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Protonation equilibria of glycylglycine and histamine in aqueous solution of an anionic surfactant  

Posted on 26. February, 2014.

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Peptides are an amazing, diverse and multi-faceted class of compounds constructed from relatively simple building blocks, the amino acids. They are components of tissues and exhibit a remarkable range of biological properties acting as antibiotics, hormones, food additives, poisons or pain-killers.

Several metal complexes containing peptide groups have displayed diverse pharmacological activities. For instance, copper complexes with amino acids and peptides as ligands show anti-inflammatory and cytostatic activities.

In Investigations involving the peptides in acid-base reactions, small peptides have attracted great attention in relation to the chemistry because these compounds are usually considered as good model systems to attain a better insight into the characteristics of naturally occurring metalloproteins.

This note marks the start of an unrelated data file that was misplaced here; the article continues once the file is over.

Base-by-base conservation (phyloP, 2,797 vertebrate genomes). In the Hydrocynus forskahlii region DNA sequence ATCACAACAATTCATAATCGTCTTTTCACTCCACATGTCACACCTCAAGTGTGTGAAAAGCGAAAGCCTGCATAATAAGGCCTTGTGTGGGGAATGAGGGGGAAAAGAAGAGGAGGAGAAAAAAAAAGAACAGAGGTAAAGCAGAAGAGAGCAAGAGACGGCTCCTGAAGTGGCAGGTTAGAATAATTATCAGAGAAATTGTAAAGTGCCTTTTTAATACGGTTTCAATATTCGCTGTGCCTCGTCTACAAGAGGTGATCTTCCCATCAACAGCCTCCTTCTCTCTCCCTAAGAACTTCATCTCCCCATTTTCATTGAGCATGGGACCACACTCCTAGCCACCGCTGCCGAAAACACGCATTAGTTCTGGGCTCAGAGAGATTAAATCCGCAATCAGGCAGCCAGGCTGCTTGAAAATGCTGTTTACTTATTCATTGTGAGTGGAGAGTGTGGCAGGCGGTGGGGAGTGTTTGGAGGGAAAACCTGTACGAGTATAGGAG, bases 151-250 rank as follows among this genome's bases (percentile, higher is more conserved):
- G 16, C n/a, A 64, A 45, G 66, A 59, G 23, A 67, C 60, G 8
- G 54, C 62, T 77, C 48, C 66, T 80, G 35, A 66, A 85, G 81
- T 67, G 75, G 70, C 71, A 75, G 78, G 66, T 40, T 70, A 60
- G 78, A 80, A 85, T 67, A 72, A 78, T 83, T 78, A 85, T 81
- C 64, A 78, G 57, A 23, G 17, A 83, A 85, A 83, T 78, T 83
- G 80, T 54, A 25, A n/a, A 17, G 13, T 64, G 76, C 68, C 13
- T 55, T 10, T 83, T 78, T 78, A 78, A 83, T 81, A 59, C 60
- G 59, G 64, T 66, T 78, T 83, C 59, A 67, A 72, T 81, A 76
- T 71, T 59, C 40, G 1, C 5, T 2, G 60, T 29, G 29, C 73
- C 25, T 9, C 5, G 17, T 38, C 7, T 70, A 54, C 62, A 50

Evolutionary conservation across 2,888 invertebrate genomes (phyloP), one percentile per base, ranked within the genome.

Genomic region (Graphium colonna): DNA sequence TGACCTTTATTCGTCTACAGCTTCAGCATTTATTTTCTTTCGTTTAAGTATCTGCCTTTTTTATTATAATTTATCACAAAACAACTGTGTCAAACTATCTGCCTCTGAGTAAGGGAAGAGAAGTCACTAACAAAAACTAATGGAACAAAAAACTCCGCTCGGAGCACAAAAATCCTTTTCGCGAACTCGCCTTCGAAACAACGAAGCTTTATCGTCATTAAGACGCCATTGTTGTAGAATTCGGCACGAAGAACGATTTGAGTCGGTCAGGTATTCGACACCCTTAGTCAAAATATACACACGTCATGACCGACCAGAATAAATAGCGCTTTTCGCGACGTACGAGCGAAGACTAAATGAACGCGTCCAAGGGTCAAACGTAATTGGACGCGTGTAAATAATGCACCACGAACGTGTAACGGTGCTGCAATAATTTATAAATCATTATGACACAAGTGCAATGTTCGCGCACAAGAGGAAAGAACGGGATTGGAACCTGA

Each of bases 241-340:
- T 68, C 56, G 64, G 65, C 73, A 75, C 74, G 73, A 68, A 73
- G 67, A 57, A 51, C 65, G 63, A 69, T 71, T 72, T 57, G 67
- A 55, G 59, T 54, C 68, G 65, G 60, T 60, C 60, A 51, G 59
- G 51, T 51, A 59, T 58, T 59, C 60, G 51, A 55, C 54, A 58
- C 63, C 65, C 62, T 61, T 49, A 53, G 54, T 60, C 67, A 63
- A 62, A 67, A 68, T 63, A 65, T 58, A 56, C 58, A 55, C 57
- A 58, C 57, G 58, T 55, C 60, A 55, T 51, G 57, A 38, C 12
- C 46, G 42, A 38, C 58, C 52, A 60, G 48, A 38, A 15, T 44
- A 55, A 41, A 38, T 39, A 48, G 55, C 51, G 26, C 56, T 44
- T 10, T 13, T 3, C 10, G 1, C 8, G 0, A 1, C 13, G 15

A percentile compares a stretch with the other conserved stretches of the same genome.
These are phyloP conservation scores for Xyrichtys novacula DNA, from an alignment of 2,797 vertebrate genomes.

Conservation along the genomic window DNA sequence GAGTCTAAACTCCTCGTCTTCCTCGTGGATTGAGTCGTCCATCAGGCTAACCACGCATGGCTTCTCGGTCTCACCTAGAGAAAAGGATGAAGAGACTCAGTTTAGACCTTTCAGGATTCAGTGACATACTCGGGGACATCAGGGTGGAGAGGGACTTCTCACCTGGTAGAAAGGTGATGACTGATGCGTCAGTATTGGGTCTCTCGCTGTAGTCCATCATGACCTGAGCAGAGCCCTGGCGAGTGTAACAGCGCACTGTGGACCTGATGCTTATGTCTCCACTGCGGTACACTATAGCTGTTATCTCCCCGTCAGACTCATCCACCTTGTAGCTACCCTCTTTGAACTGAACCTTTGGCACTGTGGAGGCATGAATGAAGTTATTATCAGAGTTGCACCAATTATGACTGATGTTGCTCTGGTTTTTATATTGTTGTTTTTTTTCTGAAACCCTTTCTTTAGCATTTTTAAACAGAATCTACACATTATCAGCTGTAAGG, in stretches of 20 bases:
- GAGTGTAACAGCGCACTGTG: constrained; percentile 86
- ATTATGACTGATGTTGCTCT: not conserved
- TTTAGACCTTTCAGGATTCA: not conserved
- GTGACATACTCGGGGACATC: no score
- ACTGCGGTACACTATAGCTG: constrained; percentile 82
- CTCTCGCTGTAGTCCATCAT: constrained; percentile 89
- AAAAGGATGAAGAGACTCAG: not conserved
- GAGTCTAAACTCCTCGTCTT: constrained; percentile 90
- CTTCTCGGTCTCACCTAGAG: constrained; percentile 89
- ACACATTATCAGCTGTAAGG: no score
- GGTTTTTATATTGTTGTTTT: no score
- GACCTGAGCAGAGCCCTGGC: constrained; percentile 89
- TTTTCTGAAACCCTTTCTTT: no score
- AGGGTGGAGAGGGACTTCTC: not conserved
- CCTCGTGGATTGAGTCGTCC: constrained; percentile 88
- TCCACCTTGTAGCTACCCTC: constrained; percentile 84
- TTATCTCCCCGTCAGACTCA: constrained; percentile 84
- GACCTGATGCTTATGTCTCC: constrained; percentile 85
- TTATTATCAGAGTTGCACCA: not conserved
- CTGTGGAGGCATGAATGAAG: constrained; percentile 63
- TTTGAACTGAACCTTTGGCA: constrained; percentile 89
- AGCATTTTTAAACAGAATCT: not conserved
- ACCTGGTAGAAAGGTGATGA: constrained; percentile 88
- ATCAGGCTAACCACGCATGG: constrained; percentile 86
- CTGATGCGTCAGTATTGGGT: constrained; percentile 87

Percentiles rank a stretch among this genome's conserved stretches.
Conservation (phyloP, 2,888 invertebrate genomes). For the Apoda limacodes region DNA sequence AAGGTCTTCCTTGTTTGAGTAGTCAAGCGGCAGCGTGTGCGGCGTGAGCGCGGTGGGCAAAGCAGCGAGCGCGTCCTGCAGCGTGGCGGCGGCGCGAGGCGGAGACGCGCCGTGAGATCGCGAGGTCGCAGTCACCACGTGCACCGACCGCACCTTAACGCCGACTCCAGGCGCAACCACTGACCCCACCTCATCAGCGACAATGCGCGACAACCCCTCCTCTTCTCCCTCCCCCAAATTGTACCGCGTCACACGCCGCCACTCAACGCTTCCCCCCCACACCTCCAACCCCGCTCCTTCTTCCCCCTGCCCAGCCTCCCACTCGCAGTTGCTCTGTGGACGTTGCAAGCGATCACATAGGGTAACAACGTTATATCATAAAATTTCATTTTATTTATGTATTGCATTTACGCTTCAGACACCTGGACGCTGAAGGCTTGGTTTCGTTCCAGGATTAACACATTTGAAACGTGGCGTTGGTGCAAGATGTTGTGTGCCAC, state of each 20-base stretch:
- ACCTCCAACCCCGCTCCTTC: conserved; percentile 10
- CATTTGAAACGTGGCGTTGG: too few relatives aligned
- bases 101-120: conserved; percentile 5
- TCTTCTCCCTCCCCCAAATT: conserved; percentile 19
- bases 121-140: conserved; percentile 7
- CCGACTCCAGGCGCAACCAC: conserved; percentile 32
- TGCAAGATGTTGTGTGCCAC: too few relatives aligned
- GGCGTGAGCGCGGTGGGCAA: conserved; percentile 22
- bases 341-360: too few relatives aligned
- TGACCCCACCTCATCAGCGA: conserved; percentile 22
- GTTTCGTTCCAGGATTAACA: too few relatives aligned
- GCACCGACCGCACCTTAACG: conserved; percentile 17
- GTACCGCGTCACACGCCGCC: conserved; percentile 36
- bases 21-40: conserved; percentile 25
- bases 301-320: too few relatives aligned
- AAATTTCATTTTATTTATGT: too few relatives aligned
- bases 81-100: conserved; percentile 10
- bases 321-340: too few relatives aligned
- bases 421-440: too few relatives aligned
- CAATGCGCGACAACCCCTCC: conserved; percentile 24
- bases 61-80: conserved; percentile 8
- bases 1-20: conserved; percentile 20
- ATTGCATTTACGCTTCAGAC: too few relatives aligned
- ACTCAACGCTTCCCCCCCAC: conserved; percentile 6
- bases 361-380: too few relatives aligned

Much data are available on the protonation and stability constants of the amino acids and simple peptides in water and organic solvents. However, the protonation constants of amino acids and peptides in these organic solvents are often different from those in water, as these media tend to be lipophilic rather than hydrophilic.

Little is known about the chemistry of amino acids and simple peptides in mixed solvents, in regard to their protonation constants and experiments have shown that one solvent alone is not an ideal model for in vivo reactions.

In this paper, the protonation constants of glycylglycine and histamine have been determined pH-metrically in aqua-surfactant mixtures containing SLS frequently used as media in biochemistry and biology laboratories. 

Read the entire article in Chemical Speciation and Bioavailability, Volume 26, Number 1, February 2014 , pp. 52-58.
DOI: 10.3184/095422914X13886846341174

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